Photo: Jack Coady/Coady Photography
Coming into last night's $125,000 Iowa Sprint at Prairie Meadows, all the buzz was about the locally owned Delaunay. Fair enough, the six-year-old former claimer had rattled off six straight stakes, with each being more impressive than the last. Tenuous is the saddle that sits upon a national division leader, though, and with a very talented, and lightly raced 4-year-old colt named Gentlemen’s Bet waiting in the Iowa weeds, Delaunay would see his streak of sprinting dominance go not so quietly into the night.
The heavily favored Delaunay and Gentlemen’s Bet, the second choice at 9-5, may have struck the lead together as the field came spinning out of the far turn, but it was the unheralded contender who would have all the answers down the stretch, pulling clear late to win by a decisive 1¾ lengths.
It was the first stakes victory for Gentlemen’s Bet, but make no mistake, last night’s result was anything but a fluke. Now 5-for-6 lifetime, the Harry Rosenblum owned runner has been a sprint star in the making for some time. His only previous defeat came when he finished a good third to Justin Philip in the Grade 3 Count Fleet back in April. What the son of Half Ours may have lacked for seasoning that day, he has quickly caught up to the rest, and now stands as one of the most interesting new shooters in an always interesting male sprint division. Gentlemen’s Bet signaled his readiness for last night’s major test with a sparkling romp in an optional claimer at Churchill Downs last month in which he completed the six furlong distance in a seldom seen 1:07 and change.
To fairness to the gelding that many had rated as the #1 sprinter in the land, Delaunay did break outward under Rosie Napravnik, and was a few lengths behind the field only a few strides out of the gate. With the contentious early pace, though, I am not sure how much of a negative that was. The 3-10 made a strong move on the backstretch, and from there was lapped onto the one horse he had to fear. As the pair pulled on even terms with the pace setting Credit Report, through a strong half in :44.52, the battle for sprinting supremacy in the Midwest was on.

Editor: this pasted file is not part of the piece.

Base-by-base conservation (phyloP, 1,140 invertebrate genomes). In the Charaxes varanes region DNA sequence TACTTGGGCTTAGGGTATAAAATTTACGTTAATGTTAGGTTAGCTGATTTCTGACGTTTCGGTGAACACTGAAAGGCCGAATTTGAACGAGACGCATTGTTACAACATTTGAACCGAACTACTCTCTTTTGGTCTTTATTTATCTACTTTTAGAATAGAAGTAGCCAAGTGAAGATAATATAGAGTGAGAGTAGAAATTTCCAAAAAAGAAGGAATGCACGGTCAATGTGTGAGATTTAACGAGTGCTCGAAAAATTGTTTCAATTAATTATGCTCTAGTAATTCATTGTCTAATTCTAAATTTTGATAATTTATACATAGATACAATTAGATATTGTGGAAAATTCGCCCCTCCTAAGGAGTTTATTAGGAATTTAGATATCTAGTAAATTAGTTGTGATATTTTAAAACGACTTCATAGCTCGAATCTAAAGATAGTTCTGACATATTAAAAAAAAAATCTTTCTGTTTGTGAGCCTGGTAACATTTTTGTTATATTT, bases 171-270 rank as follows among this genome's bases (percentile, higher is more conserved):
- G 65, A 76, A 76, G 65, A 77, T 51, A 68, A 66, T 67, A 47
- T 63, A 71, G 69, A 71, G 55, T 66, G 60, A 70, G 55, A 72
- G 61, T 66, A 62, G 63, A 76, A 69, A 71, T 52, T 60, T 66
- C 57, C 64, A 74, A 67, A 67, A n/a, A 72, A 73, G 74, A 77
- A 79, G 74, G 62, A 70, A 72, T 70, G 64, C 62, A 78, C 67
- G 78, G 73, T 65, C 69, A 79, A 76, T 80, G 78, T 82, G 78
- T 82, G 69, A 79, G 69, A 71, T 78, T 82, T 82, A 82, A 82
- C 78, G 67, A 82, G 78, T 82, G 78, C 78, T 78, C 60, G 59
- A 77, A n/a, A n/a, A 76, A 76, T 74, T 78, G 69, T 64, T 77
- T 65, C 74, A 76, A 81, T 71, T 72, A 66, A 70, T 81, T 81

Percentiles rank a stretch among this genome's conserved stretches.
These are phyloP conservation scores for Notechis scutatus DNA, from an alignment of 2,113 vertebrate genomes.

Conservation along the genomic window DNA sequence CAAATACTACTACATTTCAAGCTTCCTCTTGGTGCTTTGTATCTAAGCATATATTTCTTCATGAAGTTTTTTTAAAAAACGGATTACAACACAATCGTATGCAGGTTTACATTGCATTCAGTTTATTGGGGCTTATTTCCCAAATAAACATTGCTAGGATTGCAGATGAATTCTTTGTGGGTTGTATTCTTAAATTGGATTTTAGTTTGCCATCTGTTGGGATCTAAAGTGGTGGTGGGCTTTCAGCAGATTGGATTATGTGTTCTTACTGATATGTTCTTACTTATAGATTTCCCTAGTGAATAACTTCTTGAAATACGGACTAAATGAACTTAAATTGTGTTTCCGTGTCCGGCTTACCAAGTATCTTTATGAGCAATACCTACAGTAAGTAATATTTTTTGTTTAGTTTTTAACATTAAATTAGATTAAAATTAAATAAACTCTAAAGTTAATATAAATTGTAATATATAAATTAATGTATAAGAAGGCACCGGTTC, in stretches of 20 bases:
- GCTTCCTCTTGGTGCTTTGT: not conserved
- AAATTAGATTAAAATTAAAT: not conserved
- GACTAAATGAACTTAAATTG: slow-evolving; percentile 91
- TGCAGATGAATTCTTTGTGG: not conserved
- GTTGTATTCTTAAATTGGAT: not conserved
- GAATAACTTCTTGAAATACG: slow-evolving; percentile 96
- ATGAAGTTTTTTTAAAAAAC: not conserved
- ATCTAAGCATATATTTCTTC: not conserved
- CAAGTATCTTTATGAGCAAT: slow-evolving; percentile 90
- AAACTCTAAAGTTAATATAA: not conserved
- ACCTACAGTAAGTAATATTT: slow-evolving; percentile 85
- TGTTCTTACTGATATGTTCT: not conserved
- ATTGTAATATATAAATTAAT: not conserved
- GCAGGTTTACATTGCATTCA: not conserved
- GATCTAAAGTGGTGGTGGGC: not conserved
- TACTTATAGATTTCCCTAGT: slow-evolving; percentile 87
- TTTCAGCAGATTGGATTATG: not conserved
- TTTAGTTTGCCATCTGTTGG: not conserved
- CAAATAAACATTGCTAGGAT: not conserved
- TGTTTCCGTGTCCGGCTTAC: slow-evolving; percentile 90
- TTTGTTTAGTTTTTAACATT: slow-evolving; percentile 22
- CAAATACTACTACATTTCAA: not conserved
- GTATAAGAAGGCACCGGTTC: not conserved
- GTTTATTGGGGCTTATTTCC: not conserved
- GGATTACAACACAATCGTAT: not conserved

Gentlemen’s Bet, who was near the pace throughout, was between the overmatched early leader and Delaunay, who was now breathing down his neck to the immediate outside. The heavy favorite actually put his nose in front for a stride or two, but Gentlemen’s Bet was resolute. Perhaps aided by Delaunay’s awkward start, or the six pounds he was in receipt of, the Ron Moquett trained colt proved too strong as he hit the wire in a solid final time of 1:09.51 for the six furlongs.
Excuses or no, Delaunay ran into a really talented sprinter last night who is just now coming into his own. For his happy trainer, who also won the Saylorville Stakes a few races earlier with Livi Makenzie, the victory came as no surprise.
“This was no surprise at all. I’ve always been optimistic with him. He’s a cool, classy, horse. [Delaunay] is a bad man, but we’re not ducking anyone,” said Moquett. “The Breeders' Cup is the goal, but there are still plenty of obstacles to get there. Everything is an option to him now.”
In a case of what one man spills, another man gathers, local rider David Mello picked up the victorious mount on Gentlemen’s Bet when Robby Albarado failed to make it out to the suburban Des Moines oval due to a travel snafu. Clearly, Mello made the most of his good fortune.